WA WormBoss Worm Control Programs
WA WormBoss Drench Decision Guides
The spring months bring two main sheep parasite considerations: worm control in lambs, and the need for prevention of flystrike. With wet weather and cooler temperatures continuing well into October, there are likely to be more severe problems with these than in most years.
A few key issues to consider:
Worms in prime lambs are often neglected
A drench is almost always recommended when lambs reach between 12 and 16 weeks of age, as this is the most susceptible time of a sheep’s life for worms. In contrast to older sheep, lambs haven’t had enough worm exposure to develop a strong immunity, and as growing sheep, they don’t have the body resources to handle the effects of worms.
It’s traditional to drench Merino lambs at weaning, but worm control at the same time in prime lambs is often overlooked. A large DAFWA project (with funding support from MLA) has recently shown significant worm counts and lost growth in lambs from about 14 weeks of age. This was especially where growth rates were below the optimal for nutritional reasons, and in most cases, the lost growth was not re-gained if treatment was delayed.
The message: make sure worm control to lambs at 14–16 weeks is a routine part of the annual program. In most cases, this means a drench at this time, whether or not the lambs have been weaned. An exception is where worm counts are low, such as where ewes received long-acting drenches or as an effect of paddock changes.
There are obvious practicality issues over whether it is essential to drench lambs still on the ewes. Whether it is necessary can be checked by taking worm egg counts, provided care is taken to distinguish the lamb dung samples from the ewes’. The level of risk of delaying a drench can then be discussed with an adviser, and even if counts are high this year, they could be the basis of a program to avoid problems in future years.
Drenching is rarely justified in ewes at lamb weaning, as they have stopped lactating some weeks ago, and are usually on the best pasture nutrition they will see during the year. We typically see average mob worm egg counts of 100–200 eggs per gram at this time, and they generally stay low for the rest of the year.
However, weather and pasture conditions have been exceptionally favourable for worms this year. Whether good pastures will offset the worm risk can’t be seen by eye, but if ewes are not gaining weight rapidly, or there is more scouring than usual, a worm egg count will show whether a drench is needed.
Drench resistance checking
Spring time is also the best time of year to check for drench effectiveness, especially with the higher worm egg counts common in lambs at this time of year. These are the ideal class for full drench resistance tests, which involve worm egg counts after different drenches are given to different groups.
A short-hand way to test drenches is a “DrenchCheck”, where dung samples are taken when a mob is drenched, and then 14 days later. There’s no need to yard the mob for the second lot of sample—they can be picked up off the ground (provided they are fresh). Comparing the worm egg count results gives a guide to the drench effectiveness, and using different drenches in different mobs allows you to check several drenches quite quickly.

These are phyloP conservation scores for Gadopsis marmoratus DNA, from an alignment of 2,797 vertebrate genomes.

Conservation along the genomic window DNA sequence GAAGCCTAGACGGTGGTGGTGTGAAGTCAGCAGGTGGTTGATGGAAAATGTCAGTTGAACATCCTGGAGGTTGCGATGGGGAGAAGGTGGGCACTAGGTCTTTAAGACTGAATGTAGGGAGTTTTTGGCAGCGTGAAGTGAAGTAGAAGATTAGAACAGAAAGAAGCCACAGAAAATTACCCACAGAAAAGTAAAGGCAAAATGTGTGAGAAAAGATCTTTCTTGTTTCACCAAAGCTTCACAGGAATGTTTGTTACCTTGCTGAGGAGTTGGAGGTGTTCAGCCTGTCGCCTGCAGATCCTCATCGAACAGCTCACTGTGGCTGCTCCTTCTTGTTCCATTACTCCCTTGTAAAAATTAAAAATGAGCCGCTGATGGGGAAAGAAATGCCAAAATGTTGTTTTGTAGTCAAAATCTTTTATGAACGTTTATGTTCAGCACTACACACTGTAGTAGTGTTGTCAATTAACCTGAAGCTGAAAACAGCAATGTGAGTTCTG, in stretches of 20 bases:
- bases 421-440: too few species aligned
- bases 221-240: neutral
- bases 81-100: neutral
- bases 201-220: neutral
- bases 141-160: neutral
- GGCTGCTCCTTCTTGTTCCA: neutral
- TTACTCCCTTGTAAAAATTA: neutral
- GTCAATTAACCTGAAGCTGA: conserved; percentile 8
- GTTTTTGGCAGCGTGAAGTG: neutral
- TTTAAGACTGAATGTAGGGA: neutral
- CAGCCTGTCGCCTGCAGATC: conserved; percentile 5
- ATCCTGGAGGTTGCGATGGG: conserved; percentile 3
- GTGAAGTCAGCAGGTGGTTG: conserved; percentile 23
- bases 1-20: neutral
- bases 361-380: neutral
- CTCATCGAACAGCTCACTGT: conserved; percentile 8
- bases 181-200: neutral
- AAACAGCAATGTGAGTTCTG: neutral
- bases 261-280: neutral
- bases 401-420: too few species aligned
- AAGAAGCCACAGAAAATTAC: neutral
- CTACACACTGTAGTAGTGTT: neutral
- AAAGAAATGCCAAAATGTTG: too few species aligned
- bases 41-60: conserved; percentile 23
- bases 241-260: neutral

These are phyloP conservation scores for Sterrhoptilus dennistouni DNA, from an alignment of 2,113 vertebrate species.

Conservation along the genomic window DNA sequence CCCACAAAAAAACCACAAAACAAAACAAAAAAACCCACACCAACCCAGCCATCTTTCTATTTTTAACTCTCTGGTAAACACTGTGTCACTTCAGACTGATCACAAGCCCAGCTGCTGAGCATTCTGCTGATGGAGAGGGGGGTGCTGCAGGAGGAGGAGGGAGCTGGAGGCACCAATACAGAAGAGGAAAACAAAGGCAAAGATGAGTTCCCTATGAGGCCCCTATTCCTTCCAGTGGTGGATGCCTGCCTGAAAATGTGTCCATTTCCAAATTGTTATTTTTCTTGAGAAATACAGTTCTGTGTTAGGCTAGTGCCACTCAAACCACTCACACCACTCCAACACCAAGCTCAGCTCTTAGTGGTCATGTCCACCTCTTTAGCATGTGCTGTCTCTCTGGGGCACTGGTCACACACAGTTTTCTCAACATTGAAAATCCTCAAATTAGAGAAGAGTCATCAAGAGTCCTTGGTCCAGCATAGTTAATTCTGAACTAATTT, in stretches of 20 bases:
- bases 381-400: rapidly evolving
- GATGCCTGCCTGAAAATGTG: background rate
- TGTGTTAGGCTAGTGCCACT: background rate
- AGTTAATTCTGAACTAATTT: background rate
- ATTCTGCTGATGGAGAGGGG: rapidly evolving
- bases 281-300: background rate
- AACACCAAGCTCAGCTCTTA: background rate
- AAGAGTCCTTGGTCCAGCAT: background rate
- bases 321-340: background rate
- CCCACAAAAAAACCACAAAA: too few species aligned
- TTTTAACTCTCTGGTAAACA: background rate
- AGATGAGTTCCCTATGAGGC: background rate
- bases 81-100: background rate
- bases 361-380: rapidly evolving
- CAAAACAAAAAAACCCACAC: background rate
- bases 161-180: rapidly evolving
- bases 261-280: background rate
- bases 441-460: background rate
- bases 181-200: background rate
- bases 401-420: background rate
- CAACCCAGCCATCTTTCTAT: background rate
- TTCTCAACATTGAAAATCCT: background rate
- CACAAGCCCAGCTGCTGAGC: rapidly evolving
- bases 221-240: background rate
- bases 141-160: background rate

Whether doing a drench resistance test or a DrenchCheck, the results are best discussed with an adviser. Knowing drench effectiveness is only part of the equation, as how and when drenches are used is at least as important.
As noted last month, the blowfly risk will remain or increase if the rains persist while the weather warms. Ensuring that the sheep are protected with a blowfly treatment before harvest gets into top gear may be a good investment.
As also noted last month, shearing will be in full swing on many properties, and with it comes a decision on lice treatment—is it necessary at all, and if so, what with?
There’s no need to fly blind on these issues—the websites FlyBoss and LiceBoss have full information on blowflies and lice, and include some excellent online programs where you can compare treatment options by changing the location, sheep class, treatment time and type of chemical.
September and October to date continues to be wet and cold. Winter seems to be endless however some nicer weather is forecast for this week. The upside is that the pasture is starting to take off resulting in plenty of good quality feed. Now that it will start to get warmer it is important to be vigilant for worms especially Haemonchus (barber’s pole), which can increase in numbers rapidly.
Soon crops will be ready to harvest. Stubbles will provide a great resource for worm control. It is crucial that sheep are monitored with WECs prior to being moved onto the stubbles. Depending on the class of sheep and the WEC results, drenching may be required. As a rule weaners and hoggets will require an effective drench onto the stubbles. Studies have shown that this will give them the best chance of making it through the summer relatively free of worms. Older sheep should have a WEC done. Mobs with an average greater than 200 eggs per gram should receive a drench at this time.
If you do not have stubbles then similar recommendations apply once pastures have started to dry off.
On properties where barber’s pole is likely to be a problem prior to the availability of stubbles or clean pastures, WECs are recommended. If indicated, drenching with a narrow spectrum closantal drench will remove the risk of a barber’s pole outbreak.